"To live is to devour life", and on every level of the cosmos all is of the nature of fire and water, Agni and Soma, the Devourer and the Devoured. In the sphere of the Self-born, fire rules supreme, acting as both creator and devourer of the subsequent watery realm which Vishnu rules. Out of this ocean of fuel the fiery solar sphere arises, only to feed upon the field ofsomaincipient to the solidified world. The cosmos is made up of alternating spheres wherein the nature of Agni or Soma dominate, an alternation crowded in consubstantial complexity on the earthly plane of existence. Thus, all existence can be thought of as food(anna)and the devourer(annada).Devouring is the only permanent thing; the other two are but transient aspects of it. Because fire grows immediately when it is fed and dies quickly when it is not, it is a perfect illustration of this, embodying the actual nature of existence itself as well as its luminous source. When existence ceases, the fire goes out, but it does not cease to bein potentia.Even the night ofpralayahas its dark flame waiting to be struck.
All is sacrifice, and the initial offering is made by fire itself. The light that penetrates the Mother Deep is the beginning of generations of fire giving of its essence, penetrating, setting in motion, heating and expanding, producing the nurturing waters. On earth the hydrological cycle illustrates this perfectly, for it is the sun which makes it all possible. Without its fire there would be no motion. All would be inert. One cannot even imagine globes in revolution without its electricity. Water could not exist, and even if it could, it would necessarily be dead, incapable of bearing life in its stagnation. The solar rays of Agni, heating subtle matter, created the waters and drew up their vapours into clouds bringing rain. Agni as Purusha thus dismembers himself into millions of sparks which enliven matter and spin it off into endlessly recombining forms that each play their part in the great cycle of sacrifice. In theChandogya Upanishad,Shvetaketu learns that the cosmos is made up of five great sacrificial fires in which the gods make offerings. They offer 'faith' in celestial fire(ahavaniya),producingsoma; somainparjanyafire, producing rain; rain ingarhapatyafire, producing food; food in human fire, producing semen; and semen in woman fire, producing embryo. Thinking in these terms, the ancients experienced the all-pervasiveness of fire by imitating the gods, who take their very breath through Agni's mouth. Fire became for them the essential instrument of their participation in cosmic sacrifice. Increasingly in Vedic times they imitated in their rituals the process by which the universe itself existed.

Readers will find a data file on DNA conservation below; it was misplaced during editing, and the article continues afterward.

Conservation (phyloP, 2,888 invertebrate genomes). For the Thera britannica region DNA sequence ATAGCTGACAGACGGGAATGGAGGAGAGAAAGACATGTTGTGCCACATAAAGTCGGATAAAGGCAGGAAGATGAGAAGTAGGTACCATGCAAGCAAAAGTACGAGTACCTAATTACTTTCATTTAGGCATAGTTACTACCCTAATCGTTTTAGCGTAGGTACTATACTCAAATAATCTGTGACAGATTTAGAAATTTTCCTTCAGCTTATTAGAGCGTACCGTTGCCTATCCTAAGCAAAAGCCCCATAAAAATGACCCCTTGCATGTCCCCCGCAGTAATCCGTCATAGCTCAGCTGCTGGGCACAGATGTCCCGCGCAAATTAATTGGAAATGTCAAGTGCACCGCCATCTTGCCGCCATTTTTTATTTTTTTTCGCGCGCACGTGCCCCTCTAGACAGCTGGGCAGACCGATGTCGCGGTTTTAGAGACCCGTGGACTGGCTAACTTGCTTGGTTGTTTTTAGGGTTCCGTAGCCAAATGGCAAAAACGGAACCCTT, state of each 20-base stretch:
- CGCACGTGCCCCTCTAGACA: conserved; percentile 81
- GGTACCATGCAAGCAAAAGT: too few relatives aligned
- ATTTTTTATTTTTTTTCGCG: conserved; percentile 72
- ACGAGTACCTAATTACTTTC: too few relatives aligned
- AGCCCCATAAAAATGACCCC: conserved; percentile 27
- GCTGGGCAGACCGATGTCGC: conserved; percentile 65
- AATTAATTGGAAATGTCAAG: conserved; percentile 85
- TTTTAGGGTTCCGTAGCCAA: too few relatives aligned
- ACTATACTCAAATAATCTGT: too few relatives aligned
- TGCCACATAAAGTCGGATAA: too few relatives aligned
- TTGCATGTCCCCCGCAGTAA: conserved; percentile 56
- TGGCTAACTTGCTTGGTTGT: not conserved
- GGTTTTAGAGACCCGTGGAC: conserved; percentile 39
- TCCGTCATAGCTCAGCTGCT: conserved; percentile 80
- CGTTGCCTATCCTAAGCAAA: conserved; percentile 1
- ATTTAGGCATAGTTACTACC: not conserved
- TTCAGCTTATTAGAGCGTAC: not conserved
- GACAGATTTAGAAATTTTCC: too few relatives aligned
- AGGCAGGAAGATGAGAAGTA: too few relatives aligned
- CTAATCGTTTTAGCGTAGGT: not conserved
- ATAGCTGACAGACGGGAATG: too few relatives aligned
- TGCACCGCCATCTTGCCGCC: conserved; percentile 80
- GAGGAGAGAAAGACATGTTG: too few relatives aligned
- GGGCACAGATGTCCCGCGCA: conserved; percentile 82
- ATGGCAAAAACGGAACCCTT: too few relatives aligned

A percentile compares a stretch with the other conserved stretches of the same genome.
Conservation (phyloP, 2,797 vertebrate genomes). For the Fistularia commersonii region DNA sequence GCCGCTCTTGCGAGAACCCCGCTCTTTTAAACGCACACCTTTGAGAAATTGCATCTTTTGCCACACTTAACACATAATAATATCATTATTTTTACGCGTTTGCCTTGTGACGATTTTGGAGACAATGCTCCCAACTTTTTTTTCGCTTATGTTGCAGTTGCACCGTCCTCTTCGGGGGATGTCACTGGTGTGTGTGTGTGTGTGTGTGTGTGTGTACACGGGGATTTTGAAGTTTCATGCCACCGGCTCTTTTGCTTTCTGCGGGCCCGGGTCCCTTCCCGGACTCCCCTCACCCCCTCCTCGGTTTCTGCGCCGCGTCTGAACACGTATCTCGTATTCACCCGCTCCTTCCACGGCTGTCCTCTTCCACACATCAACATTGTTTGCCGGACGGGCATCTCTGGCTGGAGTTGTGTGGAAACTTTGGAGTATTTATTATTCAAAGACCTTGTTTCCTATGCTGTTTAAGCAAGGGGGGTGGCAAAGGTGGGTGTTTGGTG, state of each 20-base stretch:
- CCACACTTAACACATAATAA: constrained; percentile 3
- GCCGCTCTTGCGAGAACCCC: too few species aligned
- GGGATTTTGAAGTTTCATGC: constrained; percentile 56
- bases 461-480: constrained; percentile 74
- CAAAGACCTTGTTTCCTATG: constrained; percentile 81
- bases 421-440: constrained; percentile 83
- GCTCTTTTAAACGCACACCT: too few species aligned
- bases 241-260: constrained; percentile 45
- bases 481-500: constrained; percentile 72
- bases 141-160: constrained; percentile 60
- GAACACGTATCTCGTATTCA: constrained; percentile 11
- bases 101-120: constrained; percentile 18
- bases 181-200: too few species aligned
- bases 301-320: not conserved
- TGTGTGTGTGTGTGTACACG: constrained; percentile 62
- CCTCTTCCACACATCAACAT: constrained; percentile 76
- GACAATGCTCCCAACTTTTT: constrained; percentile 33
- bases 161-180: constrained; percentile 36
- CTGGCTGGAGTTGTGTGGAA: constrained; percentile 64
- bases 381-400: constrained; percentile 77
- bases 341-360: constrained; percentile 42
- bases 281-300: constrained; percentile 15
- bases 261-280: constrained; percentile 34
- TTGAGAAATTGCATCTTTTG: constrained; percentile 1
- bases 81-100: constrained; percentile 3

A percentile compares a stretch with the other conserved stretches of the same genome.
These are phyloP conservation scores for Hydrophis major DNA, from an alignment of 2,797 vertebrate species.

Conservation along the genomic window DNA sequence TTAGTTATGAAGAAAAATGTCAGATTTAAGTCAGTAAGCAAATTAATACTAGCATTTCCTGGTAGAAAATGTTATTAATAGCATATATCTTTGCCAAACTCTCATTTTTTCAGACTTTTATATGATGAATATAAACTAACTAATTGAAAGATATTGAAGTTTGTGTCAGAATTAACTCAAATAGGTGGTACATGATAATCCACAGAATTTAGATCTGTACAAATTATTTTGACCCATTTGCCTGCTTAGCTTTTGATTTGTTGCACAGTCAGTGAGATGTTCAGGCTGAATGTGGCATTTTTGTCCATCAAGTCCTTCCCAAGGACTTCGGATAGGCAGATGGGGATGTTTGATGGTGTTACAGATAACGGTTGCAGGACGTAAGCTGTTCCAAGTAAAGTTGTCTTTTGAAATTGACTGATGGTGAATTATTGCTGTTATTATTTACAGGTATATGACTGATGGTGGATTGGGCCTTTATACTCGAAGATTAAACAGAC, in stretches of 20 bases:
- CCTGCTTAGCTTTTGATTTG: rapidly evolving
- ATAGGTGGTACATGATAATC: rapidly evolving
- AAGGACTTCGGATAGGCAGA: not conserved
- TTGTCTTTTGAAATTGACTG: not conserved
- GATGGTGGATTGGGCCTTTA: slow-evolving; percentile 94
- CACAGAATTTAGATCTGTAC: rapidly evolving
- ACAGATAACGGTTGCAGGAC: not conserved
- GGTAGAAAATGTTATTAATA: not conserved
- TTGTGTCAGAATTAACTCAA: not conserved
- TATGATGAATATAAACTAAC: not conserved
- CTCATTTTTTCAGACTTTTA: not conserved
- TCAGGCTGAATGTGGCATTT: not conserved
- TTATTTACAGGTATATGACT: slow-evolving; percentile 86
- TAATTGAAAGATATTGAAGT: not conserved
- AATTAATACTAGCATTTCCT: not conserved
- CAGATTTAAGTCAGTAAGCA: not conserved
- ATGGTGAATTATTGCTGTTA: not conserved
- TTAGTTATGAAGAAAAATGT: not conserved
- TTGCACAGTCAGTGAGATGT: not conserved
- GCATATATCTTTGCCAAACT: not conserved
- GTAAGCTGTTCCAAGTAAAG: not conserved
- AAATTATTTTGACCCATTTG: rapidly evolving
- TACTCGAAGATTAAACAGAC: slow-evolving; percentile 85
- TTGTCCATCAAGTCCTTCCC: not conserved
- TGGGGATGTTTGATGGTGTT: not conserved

They measured off its thirty-three spheres, from the inner fire of immortality(amrita agni)to that of the earth, in concentric regions of sacrifice(ahargana)wherein the immortal flame was brought into the world by degrees. There it was changed into an offering, returning through the transcendent world ofmaharlokato the sphere of the Self-born (Svayambhu Mandala), where the fire becomes an offering ofdik somaandbhasvara soma.In the process, the deities, the gods of the elements and the cosmic forces, each represented by different classes of priests, were all involved. Some of these great sacrifices lasted for several earthly years, employing thousands of priests and necessitating great sacrificial wealth. In them the fire consumed the matter of this world, coming alive as it converted it to smoke. They followed the adage that "to kindle a fire is to call on God", but they did so with exacting precision, striving to create an art form of the kindling process which would reflect accurately the cosmological process. From their meditations they had discovered the various aspects of Agni's nature working within their own nature, so when they invoked him in the ritual, they knew that while he called upon the other gods to share in the sacrifice, he also awakened the corresponding powers within the sacrificer.
All life is in fiery motion producing heat. From the stirring ofritaAgni never ceases to act, heating up matter, creating a continuous tension between heat and the process of cooling. Heat marks incipient change and growth. It is characteristic of the transitory state between the profane and the sacred. One may think of the penetrating power of heat which, unlike light, goes to the interior of things. There is the flame of love which enlivens one at many levels and the heat of fury which produces increased strength and may be difficult to control. There is the sweat-house heat of initiation and the heat of a body which, through fever, is throwing out invasive and disharmonious lives. Then there is the heat of devotion, the ecstasy of the mystic, the boiling blood of long-dead saints, the fiery vision of those who, like Jacob Boehme, perceived the fire within each blade of grass. The practitioner of meditation experiences stages of heat: a burning and tingling of various parts of the body, and the heat lightning arising on the horizon of the mind. With effort the meditator identifies the fires and feeds them with the fuel of his own impurities. He learns to practise controlled burning, gaining mastery over his physical and astral temperature only as a byproduct of a deeper process of mental alchemy. The passions and emotions are consumed in Agni's greater flame, becoming part of his universal truth. Gradually one is made pure through a process perfectly reflected in the action of terrestrial fire as it deodorizes, disinfects and separates substances, thus destroying material impurities.